||Last Updated: Dec 8th, 2006 - 09:51:55
Rare pediatric cancers have been found not so rare in a potato-farming community of 14,000 residents on the western tip of Canada's Prince Edward Island, Global and Mail reported Wednesday Dec. 6.
The cancers, which generally occur to three or four out of a million children, include lymphoma, myeloid leukemia and osteosarcoma. These cancers are usually found in patients who live near a toxic waste site, according to the report.
The farming community is known to be severely polluted with pesticides 80 percent of which is used for potato farming, Globe and Mail reported. Potatoes need up to 19 sprays in a single growing season. Potatoes are among the produce highly contaminated with pesticides in the US, according to the Environmental Working Group.
Early monitoring led the EPI government and the Canadian Cancer Society to believe that the cancer incidence in the community is "slightly higher" than average. The new finding by a doctor named Ron Matsusaki indicates the risk is underestimated.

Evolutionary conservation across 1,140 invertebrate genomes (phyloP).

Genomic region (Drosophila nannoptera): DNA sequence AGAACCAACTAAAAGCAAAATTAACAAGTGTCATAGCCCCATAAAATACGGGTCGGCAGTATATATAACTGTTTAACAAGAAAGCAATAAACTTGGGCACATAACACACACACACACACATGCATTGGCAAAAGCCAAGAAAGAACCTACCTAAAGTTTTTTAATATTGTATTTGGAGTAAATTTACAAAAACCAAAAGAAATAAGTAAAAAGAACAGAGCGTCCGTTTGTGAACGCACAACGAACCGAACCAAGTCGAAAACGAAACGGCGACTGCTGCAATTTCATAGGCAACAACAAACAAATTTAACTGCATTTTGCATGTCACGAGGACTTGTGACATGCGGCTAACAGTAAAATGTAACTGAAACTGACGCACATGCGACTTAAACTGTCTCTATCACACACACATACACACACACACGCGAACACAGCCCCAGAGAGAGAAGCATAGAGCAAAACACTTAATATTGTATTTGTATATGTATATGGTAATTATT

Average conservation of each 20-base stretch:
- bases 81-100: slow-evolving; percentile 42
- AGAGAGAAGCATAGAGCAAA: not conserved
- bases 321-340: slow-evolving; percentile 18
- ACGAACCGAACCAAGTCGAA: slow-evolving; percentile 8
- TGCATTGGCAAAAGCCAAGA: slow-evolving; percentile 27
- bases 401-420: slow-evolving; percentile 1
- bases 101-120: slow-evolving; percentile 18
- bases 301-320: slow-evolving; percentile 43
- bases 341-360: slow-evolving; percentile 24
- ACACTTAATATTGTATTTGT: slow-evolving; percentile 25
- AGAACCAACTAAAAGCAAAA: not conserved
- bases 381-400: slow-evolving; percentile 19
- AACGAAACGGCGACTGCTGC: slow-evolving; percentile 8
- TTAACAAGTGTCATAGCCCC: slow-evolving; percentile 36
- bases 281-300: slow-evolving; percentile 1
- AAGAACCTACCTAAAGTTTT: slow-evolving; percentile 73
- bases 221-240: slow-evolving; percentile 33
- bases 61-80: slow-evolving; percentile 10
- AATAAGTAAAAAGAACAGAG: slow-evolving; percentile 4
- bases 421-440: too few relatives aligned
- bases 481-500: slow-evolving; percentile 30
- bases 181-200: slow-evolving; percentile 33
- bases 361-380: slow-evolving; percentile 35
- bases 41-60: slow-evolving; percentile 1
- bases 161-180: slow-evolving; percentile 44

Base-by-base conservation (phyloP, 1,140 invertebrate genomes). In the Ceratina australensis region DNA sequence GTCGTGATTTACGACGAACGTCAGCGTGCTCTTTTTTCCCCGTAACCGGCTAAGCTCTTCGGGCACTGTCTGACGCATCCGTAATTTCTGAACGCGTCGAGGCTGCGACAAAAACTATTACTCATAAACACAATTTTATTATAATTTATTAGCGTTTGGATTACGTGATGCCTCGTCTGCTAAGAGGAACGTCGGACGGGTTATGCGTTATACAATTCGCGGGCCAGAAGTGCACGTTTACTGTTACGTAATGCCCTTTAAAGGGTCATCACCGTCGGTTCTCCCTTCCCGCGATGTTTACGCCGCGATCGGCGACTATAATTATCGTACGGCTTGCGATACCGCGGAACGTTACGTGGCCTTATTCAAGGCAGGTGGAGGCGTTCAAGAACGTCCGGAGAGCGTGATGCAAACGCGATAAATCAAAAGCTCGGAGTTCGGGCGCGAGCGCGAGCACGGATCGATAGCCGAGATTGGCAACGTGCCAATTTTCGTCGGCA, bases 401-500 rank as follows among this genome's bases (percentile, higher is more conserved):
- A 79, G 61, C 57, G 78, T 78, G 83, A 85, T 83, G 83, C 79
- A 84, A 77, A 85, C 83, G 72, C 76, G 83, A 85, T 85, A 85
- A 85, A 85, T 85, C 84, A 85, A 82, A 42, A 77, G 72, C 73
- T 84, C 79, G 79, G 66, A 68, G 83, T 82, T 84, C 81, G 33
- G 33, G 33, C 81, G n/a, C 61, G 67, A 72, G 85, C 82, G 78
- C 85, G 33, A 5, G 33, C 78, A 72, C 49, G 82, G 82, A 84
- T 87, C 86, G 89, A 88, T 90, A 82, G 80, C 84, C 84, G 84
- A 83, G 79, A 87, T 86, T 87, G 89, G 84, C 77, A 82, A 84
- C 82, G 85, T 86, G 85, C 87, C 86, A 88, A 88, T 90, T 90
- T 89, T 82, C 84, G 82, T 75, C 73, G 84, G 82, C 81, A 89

Dr. Ron Matsusaki, a native Canadian who returned in 2003 to Canada after two decades of medical practice in the US, found two cases of two sarcomas, both bone-related cancers in his hospital within a year, which is highly unusual.
Soon after his return, "he came cross an osteosarcoma that led to the heart-wrenching death of a young girl, several lymphomas, an Ewing's sarcoma, and a number of myeloid leukemia cases, all among children.", according to the report.
Based on what has been observed, the EPI's incidence rate is exceptionally high. At the national average rate, only five or six children are expected to be diagnosed with cancer a year. But according to the Children's Wish Foundation which funds memorable experiences for extremely ill children, there are 20 young cancer patients this year.
The only suspected culprit is believed to be pesticides as there are no other polluters such as industrial facilities in the area. The doctor's finding has triggered EPI to launch a probe and the results are expected late this year.
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